UK: Could Owners Be Liable For Conversion By Retaining Bunkers On Board The Vessel After Withdrawal?

Last Updated: 2 July 2013
Article by Fionna Gavin and Murphy Mok

Daebo Shipping Co Ltd v. The Ship GO STAR [2012] FCAFC 156

The Federal Court of Australia recently considered whether, as a matter of English law, Head Owners could be liable to Disponent Owners for conversion or detinue as a result of retaining bunkers on board the vessel after lawful withdrawal from the head charter. The Court also dealt with a claim for interference with Disponent Owners' contractual relations, arising from various notices sent by Head Owners to the Charterers at the end of the chain.

The background facts

The vessel was chartered under a string of time charters on the 1981 NYPE form in the following charterparty chain: SA - BMS - Bluefield - Daebo - Nanyuan.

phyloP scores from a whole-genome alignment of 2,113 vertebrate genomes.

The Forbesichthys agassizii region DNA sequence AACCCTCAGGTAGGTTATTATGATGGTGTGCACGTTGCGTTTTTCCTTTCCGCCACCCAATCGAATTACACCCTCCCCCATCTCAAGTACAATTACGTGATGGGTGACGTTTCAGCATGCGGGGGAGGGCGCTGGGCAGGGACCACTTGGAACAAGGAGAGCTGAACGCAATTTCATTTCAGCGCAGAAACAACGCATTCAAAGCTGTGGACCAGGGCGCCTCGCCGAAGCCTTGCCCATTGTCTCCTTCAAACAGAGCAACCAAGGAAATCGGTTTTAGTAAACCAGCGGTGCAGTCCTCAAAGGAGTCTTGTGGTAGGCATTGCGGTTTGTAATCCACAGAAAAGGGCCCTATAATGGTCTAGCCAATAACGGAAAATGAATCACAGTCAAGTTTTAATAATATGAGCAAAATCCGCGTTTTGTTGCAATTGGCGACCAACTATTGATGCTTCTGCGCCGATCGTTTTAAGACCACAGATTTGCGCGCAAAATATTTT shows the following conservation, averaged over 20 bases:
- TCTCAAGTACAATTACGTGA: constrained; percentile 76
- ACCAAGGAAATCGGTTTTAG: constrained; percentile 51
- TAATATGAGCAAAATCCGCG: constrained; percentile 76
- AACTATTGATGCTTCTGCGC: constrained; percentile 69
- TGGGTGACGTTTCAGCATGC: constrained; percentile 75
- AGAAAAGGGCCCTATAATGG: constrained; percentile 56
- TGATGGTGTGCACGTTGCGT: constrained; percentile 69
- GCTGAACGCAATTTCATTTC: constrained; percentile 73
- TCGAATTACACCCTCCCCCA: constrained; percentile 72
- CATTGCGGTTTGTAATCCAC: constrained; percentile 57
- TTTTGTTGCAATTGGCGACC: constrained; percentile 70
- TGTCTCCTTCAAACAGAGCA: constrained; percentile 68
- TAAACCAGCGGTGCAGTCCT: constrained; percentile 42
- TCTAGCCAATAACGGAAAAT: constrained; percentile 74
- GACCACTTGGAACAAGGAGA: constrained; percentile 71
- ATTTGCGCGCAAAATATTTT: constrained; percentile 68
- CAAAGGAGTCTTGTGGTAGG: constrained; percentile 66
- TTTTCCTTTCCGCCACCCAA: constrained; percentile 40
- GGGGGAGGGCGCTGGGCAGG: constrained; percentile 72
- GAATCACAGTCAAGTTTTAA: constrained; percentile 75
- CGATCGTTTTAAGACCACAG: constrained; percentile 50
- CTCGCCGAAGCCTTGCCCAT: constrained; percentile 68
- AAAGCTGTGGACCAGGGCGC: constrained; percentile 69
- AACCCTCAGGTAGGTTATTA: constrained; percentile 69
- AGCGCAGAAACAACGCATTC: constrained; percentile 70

All charters were on substantially back-to-back terms, with English law to apply and Clause 31 reading:

 "31. Charterers to take over and pay together with first hire payment bunkers upon vessel's delivery. ... On redelivery bunkers same quantities and same price both end."

Daebo chartered the vessel to Nanyuan in December 2008, with delivery on 3 January 2009. The vessel sailed to the loading port between 3 - 8 January 2009. By that time, BMS had defaulted in hire payment under the head charter. Given this, SA informed Nanyuan of their intention to withdraw the vessel and advised Nanyuan "not to pay any sum as [they] may be called upon to pay twice over such sum".